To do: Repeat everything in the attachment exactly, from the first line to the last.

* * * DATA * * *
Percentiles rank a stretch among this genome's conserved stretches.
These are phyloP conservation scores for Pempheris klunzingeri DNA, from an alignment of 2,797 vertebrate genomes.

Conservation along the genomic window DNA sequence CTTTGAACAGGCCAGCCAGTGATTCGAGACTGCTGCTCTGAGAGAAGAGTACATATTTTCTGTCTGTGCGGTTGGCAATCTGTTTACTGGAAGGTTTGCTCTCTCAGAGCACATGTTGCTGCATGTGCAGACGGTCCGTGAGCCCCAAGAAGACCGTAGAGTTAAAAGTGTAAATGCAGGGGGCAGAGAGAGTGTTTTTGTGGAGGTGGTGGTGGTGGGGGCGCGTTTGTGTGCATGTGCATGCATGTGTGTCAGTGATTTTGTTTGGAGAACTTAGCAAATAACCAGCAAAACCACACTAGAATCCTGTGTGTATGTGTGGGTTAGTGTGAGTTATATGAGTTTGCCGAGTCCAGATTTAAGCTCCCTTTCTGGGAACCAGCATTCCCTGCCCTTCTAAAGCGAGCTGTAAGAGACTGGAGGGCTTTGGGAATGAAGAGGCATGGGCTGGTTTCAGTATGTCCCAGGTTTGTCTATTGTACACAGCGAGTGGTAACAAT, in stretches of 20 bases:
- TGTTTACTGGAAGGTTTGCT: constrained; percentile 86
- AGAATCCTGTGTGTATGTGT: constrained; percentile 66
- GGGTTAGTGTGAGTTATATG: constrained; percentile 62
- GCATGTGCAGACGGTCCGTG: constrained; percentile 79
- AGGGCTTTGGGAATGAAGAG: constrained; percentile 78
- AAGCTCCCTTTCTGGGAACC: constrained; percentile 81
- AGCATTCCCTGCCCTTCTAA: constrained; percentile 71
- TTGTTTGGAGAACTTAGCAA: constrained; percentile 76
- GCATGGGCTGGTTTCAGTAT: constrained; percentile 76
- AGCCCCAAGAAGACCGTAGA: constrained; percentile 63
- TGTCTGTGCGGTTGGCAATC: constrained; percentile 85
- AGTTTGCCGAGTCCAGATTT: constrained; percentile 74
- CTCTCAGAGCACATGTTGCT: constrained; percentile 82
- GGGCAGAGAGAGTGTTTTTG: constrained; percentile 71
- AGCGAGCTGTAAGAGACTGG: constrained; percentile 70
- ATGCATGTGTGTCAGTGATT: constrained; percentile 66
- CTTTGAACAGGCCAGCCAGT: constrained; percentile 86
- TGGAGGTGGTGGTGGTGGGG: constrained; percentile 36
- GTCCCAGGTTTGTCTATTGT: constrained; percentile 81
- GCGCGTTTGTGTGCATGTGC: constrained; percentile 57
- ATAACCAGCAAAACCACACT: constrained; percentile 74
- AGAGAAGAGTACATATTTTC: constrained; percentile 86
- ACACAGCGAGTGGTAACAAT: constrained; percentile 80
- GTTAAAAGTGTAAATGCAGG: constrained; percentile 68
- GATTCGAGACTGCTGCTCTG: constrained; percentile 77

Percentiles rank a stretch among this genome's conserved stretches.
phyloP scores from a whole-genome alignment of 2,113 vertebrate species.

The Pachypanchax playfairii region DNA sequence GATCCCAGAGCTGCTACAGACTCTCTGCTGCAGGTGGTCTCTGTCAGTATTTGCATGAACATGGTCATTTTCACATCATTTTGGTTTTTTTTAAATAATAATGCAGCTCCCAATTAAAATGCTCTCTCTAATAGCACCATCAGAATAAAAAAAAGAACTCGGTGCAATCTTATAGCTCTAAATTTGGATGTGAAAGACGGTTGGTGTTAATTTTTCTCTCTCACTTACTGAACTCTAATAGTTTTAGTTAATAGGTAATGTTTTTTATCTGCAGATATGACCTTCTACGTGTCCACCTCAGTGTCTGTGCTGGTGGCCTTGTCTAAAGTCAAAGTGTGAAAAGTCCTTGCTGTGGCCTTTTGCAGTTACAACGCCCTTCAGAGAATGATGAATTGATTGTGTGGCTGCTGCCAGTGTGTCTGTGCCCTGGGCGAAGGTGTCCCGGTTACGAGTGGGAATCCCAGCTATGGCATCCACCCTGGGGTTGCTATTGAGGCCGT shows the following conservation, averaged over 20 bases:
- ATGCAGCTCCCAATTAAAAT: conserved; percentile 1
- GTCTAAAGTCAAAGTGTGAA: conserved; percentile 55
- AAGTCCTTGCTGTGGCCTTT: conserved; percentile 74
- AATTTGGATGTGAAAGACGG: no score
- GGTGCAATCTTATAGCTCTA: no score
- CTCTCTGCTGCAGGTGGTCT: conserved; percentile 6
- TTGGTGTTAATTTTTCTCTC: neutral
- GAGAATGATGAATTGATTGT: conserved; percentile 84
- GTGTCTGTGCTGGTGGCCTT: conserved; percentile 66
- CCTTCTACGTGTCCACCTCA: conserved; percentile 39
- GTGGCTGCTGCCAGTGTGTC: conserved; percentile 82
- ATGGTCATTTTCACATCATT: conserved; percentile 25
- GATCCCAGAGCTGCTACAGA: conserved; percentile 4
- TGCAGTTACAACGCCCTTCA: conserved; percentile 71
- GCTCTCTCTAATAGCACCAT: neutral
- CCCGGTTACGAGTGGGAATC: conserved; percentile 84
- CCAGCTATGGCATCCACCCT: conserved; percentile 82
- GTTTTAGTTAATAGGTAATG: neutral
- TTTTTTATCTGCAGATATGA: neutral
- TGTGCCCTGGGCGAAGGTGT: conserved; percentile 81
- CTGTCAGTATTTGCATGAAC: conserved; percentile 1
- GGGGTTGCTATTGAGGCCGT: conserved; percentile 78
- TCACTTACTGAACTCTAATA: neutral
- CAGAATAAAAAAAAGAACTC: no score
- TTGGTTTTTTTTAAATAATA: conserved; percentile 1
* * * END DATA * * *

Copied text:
Percentiles rank a stretch among this genome's conserved stretches.
These are phyloP conservation scores for Pempheris klunzingeri DNA, from an alignment of 2,797 vertebrate genomes.

Conservation along the genomic window DNA sequence CTTTGAACAGGCCAGCCAGTGATTCGAGACTGCTGCTCTGAGAGAAGAGTACATATTTTCTGTCTGTGCGGTTGGCAATCTGTTTACTGGAAGGTTTGCTCTCTCAGAGCACATGTTGCTGCATGTGCAGACGGTCCGTGAGCCCCAAGAAGACCGTAGAGTTAAAAGTGTAAATGCAGGGGGCAGAGAGAGTGTTTTTGTGGAGGTGGTGGTGGTGGGGGCGCGTTTGTGTGCATGTGCATGCATGTGTGTCAGTGATTTTGTTTGGAGAACTTAGCAAATAACCAGCAAAACCACACTAGAATCCTGTGTGTATGTGTGGGTTAGTGTGAGTTATATGAGTTTGCCGAGTCCAGATTTAAGCTCCCTTTCTGGGAACCAGCATTCCCTGCCCTTCTAAAGCGAGCTGTAAGAGACTGGAGGGCTTTGGGAATGAAGAGGCATGGGCTGGTTTCAGTATGTCCCAGGTTTGTCTATTGTACACAGCGAGTGGTAACAAT, in stretches of 20 bases:
- TGTTTACTGGAAGGTTTGCT: constrained; percentile 86
- AGAATCCTGTGTGTATGTGT: constrained; percentile 66
- GGGTTAGTGTGAGTTATATG: constrained; percentile 62
- GCATGTGCAGACGGTCCGTG: constrained; percentile 79
- AGGGCTTTGGGAATGAAGAG: constrained; percentile 78
- AAGCTCCCTTTCTGGGAACC: constrained; percentile 81
- AGCATTCCCTGCCCTTCTAA: constrained; percentile 71
- TTGTTTGGAGAACTTAGCAA: constrained; percentile 76
- GCATGGGCTGGTTTCAGTAT: constrained; percentile 76
- AGCCCCAAGAAGACCGTAGA: constrained; percentile 63
- TGTCTGTGCGGTTGGCAATC: constrained; percentile 85
- AGTTTGCCGAGTCCAGATTT: constrained; percentile 74
- CTCTCAGAGCACATGTTGCT: constrained; percentile 82
- GGGCAGAGAGAGTGTTTTTG: constrained; percentile 71
- AGCGAGCTGTAAGAGACTGG: constrained; percentile 70
- ATGCATGTGTGTCAGTGATT: constrained; percentile 66
- CTTTGAACAGGCCAGCCAGT: constrained; percentile 86
- TGGAGGTGGTGGTGGTGGGG: constrained; percentile 36
- GTCCCAGGTTTGTCTATTGT: constrained; percentile 81
- GCGCGTTTGTGTGCATGTGC: constrained; percentile 57
- ATAACCAGCAAAACCACACT: constrained; percentile 74
- AGAGAAGAGTACATATTTTC: constrained; percentile 86
- ACACAGCGAGTGGTAACAAT: constrained; percentile 80
- GTTAAAAGTGTAAATGCAGG: constrained; percentile 68
- GATTCGAGACTGCTGCTCTG: constrained; percentile 77

Percentiles rank a stretch among this genome's conserved stretches.
phyloP scores from a whole-genome alignment of 2,113 vertebrate species.

The Pachypanchax playfairii region DNA sequence GATCCCAGAGCTGCTACAGACTCTCTGCTGCAGGTGGTCTCTGTCAGTATTTGCATGAACATGGTCATTTTCACATCATTTTGGTTTTTTTTAAATAATAATGCAGCTCCCAATTAAAATGCTCTCTCTAATAGCACCATCAGAATAAAAAAAAGAACTCGGTGCAATCTTATAGCTCTAAATTTGGATGTGAAAGACGGTTGGTGTTAATTTTTCTCTCTCACTTACTGAACTCTAATAGTTTTAGTTAATAGGTAATGTTTTTTATCTGCAGATATGACCTTCTACGTGTCCACCTCAGTGTCTGTGCTGGTGGCCTTGTCTAAAGTCAAAGTGTGAAAAGTCCTTGCTGTGGCCTTTTGCAGTTACAACGCCCTTCAGAGAATGATGAATTGATTGTGTGGCTGCTGCCAGTGTGTCTGTGCCCTGGGCGAAGGTGTCCCGGTTACGAGTGGGAATCCCAGCTATGGCATCCACCCTGGGGTTGCTATTGAGGCCGT shows the following conservation, averaged over 20 bases:
- ATGCAGCTCCCAATTAAAAT: conserved; percentile 1
- GTCTAAAGTCAAAGTGTGAA: conserved; percentile 55
- AAGTCCTTGCTGTGGCCTTT: conserved; percentile 74
- AATTTGGATGTGAAAGACGG: no score
- GGTGCAATCTTATAGCTCTA: no score
- CTCTCTGCTGCAGGTGGTCT: conserved; percentile 6
- TTGGTGTTAATTTTTCTCTC: neutral
- GAGAATGATGAATTGATTGT: conserved; percentile 84
- GTGTCTGTGCTGGTGGCCTT: conserved; percentile 66
- CCTTCTACGTGTCCACCTCA: conserved; percentile 39
- GTGGCTGCTGCCAGTGTGTC: conserved; percentile 82
- ATGGTCATTTTCACATCATT: conserved; percentile 25
- GATCCCAGAGCTGCTACAGA: conserved; percentile 4
- TGCAGTTACAACGCCCTTCA: conserved; percentile 71
- GCTCTCTCTAATAGCACCAT: neutral
- CCCGGTTACGAGTGGGAATC: conserved; percentile 84
- CCAGCTATGGCATCCACCCT: conserved; percentile 82
- GTTTTAGTTAATAGGTAATG: neutral
- TTTTTTATCTGCAGATATGA: neutral
- TGTGCCCTGGGCGAAGGTGT: conserved; percentile 81
- CTGTCAGTATTTGCATGAAC: conserved; percentile 1
- GGGGTTGCTATTGAGGCCGT: conserved; percentile 78
- TCACTTACTGAACTCTAATA: neutral
- CAGAATAAAAAAAAGAACTC: no score
- TTGGTTTTTTTTAAATAATA: conserved; percentile 1